Consider this incredible shot of the Large Magellanic Cloud (right) and the bright star R Doradus (left):
The mission, called TESS, for Transiting Exoplanet Survey Satellite, and operated by scientists at the Massachusetts Institute of Technology, will use all those stars to find distant planets.
Astronomers have used stars to help them spotlight planets since at least 1639, when Englishman Jeremiah Horrocks was able to predict and observe the planet Venus moving between the earth and the sun. The “transit of Venus” became critical data for 18th century astronomers, and the work of their descendants proceeds along similar principles. The four cameras on TESS will track distant stars to see if they briefly dim while unknown planets pass in front of them, adding to our catalog of astronomical bodies.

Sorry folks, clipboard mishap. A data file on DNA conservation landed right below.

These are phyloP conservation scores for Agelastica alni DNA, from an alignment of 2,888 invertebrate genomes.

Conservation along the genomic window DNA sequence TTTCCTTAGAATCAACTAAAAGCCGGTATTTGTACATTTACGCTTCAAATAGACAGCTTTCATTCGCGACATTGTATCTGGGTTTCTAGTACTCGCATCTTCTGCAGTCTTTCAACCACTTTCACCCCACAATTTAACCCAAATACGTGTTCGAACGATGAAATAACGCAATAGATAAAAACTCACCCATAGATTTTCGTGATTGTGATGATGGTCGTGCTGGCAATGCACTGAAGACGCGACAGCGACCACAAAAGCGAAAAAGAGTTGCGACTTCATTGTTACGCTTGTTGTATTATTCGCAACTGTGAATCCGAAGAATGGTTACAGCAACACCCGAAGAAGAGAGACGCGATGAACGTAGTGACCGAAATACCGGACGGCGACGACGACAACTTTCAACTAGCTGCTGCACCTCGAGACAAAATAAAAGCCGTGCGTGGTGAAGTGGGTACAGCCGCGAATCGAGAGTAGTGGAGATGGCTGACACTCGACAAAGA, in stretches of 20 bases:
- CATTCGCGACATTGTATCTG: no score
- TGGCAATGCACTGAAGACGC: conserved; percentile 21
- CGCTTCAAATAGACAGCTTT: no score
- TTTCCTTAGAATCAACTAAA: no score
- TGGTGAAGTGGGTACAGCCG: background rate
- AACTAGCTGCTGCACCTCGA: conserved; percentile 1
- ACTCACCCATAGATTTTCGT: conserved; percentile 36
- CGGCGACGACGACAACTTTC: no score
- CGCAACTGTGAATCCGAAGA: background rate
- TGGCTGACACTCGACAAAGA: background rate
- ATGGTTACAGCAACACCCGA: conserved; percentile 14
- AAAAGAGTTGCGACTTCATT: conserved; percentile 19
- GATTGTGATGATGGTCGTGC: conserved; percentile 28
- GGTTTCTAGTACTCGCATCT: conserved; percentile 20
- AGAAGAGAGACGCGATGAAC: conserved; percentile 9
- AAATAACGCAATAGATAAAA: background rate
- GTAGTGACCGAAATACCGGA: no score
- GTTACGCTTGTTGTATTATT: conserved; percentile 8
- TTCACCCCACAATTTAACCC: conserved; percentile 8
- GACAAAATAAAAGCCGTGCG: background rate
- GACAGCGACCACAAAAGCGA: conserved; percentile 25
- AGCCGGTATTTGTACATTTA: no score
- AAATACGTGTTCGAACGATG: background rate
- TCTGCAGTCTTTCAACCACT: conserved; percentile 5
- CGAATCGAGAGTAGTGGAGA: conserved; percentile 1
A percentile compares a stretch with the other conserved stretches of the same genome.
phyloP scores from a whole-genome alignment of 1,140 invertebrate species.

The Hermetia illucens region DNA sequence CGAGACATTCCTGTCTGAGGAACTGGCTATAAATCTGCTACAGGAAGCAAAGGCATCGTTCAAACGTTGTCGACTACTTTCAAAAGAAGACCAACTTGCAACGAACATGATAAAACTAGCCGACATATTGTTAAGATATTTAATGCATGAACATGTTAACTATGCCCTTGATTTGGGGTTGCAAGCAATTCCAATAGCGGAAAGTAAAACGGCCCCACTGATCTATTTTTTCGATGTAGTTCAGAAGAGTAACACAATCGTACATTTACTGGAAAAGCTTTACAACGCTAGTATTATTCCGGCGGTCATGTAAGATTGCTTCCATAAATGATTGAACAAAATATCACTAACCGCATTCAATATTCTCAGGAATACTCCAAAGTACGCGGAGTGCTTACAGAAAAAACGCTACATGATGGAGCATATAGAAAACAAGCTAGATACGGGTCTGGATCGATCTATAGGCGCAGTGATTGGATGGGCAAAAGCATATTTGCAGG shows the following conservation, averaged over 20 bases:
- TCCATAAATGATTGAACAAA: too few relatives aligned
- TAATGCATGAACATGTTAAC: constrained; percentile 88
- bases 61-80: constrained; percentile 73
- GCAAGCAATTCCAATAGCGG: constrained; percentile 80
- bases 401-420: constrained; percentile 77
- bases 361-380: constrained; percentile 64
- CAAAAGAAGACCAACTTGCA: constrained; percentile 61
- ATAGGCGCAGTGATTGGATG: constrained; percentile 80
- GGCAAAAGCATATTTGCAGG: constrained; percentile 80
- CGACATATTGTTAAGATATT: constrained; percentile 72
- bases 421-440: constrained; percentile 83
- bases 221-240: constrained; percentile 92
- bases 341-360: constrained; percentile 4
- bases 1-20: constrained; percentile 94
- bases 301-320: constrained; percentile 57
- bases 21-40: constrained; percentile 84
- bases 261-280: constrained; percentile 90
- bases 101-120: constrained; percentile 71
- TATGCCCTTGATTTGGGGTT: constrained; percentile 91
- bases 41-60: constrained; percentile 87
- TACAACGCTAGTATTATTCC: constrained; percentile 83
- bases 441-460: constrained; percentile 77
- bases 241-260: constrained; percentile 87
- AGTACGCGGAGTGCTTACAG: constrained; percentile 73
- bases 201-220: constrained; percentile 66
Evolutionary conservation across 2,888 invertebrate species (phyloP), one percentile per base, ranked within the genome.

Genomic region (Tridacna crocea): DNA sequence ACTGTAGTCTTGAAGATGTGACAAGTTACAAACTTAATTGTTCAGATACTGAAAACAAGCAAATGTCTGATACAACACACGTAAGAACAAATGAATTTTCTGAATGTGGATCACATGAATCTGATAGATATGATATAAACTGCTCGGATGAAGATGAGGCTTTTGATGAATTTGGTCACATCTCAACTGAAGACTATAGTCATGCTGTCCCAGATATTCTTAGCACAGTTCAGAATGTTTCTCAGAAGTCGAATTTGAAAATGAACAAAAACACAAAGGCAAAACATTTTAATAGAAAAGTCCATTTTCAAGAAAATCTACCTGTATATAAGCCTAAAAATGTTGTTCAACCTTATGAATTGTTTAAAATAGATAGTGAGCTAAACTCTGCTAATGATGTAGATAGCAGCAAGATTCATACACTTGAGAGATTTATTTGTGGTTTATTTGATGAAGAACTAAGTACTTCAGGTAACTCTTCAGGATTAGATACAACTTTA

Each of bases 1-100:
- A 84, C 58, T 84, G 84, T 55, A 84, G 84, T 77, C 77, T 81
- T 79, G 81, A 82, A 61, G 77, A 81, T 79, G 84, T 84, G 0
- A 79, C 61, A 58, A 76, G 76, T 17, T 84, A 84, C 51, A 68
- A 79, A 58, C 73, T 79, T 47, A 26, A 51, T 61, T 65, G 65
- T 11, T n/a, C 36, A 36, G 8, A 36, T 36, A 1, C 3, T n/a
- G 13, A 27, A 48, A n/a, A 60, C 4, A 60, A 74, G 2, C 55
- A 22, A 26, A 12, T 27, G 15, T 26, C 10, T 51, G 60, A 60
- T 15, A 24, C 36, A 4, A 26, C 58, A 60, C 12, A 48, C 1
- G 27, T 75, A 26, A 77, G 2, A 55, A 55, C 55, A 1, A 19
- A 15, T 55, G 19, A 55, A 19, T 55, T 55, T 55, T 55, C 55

The picture above is just one of twelve images collected during the satellite’s first observations. Here’s the full set, with some notable stars labeled by the astronomers:
In the next two years, it will monitor 26 sectors of the sky like that for 27 days each, mapping about 85% of the sky. Every two weeks, it will swing close enough to earth to transmit its data back to the scientists, before its orbit takes it back out for an unimpeded view of the universe. The stars it is focused on are 30 to 300 light years from earth; the closest star to earth, Alpha Centauri, is 4.4 light years away.
The scientists hope to identify thousands of planets, and perhaps of most interest, 50 rocky planets with characteristics similar to the earth. Once found, more detailed investigations can be made of these distant planets to understand what they are like.